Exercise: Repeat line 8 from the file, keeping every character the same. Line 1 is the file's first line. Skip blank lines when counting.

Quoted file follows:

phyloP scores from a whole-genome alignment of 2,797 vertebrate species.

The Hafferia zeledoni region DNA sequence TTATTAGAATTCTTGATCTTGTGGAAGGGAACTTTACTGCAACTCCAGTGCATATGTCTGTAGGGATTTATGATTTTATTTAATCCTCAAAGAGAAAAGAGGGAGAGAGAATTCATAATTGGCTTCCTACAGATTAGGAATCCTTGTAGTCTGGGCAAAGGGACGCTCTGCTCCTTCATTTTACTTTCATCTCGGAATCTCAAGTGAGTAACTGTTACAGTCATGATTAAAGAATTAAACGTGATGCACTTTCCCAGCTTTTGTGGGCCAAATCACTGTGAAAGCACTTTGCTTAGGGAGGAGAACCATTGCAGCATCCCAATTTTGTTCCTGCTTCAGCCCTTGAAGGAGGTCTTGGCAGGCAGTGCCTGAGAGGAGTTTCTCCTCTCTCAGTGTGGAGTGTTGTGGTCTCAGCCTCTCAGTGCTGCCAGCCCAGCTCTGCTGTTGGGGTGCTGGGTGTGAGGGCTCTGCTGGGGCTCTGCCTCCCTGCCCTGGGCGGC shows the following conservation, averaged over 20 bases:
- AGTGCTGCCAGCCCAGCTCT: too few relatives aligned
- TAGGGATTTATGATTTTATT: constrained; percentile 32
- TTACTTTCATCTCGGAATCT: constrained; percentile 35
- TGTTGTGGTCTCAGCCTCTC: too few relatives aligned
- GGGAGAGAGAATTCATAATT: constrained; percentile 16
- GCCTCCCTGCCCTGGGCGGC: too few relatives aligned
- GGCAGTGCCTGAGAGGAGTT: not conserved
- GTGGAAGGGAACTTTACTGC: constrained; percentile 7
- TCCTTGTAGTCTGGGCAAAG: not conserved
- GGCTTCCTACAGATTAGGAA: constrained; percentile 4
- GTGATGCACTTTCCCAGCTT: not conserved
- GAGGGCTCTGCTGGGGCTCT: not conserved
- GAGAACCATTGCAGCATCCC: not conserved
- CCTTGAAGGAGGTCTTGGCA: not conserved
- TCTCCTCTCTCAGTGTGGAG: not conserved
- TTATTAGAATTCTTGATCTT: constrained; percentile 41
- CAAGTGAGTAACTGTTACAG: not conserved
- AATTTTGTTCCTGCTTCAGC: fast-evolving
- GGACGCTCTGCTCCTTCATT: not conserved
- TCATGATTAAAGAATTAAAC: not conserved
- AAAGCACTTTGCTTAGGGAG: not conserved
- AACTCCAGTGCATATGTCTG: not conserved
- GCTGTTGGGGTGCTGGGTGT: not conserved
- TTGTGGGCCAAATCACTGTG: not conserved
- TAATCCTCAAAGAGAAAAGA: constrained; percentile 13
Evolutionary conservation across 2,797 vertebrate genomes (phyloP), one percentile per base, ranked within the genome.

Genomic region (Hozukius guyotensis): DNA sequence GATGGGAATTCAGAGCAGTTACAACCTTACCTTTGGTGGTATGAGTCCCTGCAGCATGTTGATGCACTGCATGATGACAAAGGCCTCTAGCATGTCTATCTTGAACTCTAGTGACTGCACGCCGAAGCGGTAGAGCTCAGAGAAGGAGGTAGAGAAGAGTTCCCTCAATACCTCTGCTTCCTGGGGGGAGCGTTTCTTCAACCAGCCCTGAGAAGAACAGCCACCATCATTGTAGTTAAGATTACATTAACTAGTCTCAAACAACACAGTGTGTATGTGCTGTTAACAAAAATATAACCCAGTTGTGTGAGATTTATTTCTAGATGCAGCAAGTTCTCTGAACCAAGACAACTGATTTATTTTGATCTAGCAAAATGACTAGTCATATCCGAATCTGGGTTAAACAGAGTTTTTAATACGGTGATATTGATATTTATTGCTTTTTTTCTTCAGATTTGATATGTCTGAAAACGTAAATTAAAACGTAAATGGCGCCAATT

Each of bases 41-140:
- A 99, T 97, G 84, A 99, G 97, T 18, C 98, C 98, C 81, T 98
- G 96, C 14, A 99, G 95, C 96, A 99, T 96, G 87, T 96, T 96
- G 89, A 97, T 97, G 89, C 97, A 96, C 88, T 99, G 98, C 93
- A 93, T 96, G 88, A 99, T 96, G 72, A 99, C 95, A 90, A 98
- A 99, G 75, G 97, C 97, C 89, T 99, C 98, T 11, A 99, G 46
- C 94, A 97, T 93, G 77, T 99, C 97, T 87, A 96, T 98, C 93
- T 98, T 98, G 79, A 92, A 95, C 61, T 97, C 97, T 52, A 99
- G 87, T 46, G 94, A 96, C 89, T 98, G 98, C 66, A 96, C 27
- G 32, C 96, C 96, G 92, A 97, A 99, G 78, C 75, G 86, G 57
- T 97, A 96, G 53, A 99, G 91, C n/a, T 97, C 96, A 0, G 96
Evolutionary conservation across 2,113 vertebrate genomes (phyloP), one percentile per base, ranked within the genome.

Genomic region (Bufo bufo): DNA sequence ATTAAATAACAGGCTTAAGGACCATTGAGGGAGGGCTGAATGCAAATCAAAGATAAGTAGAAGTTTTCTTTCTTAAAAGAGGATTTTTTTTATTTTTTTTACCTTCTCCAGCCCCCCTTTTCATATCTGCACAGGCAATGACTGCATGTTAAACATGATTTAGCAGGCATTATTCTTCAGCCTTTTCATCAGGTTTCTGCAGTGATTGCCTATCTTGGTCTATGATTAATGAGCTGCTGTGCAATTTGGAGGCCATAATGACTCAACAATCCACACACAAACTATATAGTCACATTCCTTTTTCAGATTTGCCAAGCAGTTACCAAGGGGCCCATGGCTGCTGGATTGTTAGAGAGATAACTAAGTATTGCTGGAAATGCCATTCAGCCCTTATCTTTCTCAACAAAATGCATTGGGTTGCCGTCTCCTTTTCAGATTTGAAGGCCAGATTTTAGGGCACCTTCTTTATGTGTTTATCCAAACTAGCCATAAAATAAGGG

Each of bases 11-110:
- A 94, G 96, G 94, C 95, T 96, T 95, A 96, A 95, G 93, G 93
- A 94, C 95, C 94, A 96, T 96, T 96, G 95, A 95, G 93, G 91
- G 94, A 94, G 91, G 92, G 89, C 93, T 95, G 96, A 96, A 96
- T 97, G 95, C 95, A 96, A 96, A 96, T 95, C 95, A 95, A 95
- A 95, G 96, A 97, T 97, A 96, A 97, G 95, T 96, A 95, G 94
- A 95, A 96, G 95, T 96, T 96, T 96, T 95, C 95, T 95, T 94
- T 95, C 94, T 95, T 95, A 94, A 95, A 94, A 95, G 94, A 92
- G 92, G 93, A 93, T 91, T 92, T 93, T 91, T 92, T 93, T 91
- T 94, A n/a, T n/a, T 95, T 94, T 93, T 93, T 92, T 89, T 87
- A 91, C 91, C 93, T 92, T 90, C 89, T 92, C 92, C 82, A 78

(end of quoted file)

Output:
- GCCTCCCTGCCCTGGGCGGC: too few relatives aligned